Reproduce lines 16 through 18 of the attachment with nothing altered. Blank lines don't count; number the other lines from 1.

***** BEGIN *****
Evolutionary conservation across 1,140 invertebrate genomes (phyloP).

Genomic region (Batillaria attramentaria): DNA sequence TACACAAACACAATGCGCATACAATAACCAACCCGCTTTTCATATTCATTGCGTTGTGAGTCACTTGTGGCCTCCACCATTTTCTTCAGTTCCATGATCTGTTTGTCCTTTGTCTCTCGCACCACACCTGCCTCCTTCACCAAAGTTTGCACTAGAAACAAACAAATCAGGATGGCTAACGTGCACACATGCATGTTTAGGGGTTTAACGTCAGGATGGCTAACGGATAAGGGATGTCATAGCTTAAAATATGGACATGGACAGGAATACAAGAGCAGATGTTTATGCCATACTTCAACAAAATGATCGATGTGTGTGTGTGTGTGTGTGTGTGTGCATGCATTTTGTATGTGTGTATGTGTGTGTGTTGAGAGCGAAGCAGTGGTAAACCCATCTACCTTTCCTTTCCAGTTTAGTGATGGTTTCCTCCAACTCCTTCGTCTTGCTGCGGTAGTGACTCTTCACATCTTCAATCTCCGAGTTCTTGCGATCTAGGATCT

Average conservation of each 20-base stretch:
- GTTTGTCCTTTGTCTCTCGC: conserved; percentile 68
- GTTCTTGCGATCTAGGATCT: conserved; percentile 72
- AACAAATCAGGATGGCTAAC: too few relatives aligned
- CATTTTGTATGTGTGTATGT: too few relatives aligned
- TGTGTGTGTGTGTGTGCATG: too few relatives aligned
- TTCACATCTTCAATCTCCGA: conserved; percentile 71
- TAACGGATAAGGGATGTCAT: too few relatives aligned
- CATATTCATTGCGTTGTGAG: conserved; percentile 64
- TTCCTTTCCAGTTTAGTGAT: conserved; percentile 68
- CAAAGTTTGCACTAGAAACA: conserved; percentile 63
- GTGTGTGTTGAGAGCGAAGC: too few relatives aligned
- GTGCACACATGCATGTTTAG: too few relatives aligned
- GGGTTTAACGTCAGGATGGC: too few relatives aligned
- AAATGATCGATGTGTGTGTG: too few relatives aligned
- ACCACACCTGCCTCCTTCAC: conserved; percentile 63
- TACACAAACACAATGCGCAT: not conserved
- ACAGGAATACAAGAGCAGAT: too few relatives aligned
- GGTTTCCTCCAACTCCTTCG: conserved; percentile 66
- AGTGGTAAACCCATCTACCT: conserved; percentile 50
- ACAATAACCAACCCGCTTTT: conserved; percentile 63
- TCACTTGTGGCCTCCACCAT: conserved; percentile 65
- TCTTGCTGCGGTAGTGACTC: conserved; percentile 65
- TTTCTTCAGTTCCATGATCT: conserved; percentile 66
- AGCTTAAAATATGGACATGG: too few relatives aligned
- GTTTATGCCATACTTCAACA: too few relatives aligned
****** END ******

- GGGTTTAACGTCAGGATGGC: too few relatives aligned
- AAATGATCGATGTGTGTGTG: too few relatives aligned
- ACCACACCTGCCTCCTTCAC: conserved; percentile 63